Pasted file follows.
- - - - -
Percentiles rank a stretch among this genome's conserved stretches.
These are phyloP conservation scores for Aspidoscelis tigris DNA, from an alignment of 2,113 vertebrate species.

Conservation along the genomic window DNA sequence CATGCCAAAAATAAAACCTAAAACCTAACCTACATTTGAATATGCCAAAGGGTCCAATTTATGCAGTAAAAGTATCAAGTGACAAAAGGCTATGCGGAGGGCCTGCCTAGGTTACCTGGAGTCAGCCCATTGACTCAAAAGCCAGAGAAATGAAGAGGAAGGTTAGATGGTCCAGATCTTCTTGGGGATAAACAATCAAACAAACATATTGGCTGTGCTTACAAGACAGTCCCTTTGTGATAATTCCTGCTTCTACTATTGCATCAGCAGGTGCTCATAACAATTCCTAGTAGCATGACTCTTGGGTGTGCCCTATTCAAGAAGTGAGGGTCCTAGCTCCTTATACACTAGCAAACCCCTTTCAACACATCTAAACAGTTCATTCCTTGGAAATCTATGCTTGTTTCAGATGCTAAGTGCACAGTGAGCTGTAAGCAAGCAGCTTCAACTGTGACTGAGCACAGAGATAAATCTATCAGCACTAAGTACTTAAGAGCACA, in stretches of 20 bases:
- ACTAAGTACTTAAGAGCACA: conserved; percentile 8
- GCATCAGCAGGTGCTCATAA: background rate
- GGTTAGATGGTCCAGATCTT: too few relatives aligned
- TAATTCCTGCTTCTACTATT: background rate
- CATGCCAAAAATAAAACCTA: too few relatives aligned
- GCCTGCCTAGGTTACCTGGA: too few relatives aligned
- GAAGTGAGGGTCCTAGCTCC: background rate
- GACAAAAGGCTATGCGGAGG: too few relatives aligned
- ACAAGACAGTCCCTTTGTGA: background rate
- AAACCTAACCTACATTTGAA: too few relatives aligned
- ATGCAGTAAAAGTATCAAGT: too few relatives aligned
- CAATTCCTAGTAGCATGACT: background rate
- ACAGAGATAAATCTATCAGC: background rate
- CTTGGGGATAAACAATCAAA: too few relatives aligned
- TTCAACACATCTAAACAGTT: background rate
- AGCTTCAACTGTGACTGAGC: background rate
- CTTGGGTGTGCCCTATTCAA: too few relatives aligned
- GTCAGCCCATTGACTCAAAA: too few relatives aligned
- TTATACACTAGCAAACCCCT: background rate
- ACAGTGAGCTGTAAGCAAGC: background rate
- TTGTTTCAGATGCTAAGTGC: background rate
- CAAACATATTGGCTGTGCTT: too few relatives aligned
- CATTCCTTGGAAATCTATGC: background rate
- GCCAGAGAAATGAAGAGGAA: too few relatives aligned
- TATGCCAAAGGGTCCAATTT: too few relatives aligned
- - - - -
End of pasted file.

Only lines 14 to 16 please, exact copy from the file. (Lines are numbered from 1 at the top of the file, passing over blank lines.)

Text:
- ATGCAGTAAAAGTATCAAGT: too few relatives aligned
- CAATTCCTAGTAGCATGACT: background rate
- ACAGAGATAAATCTATCAGC: background rate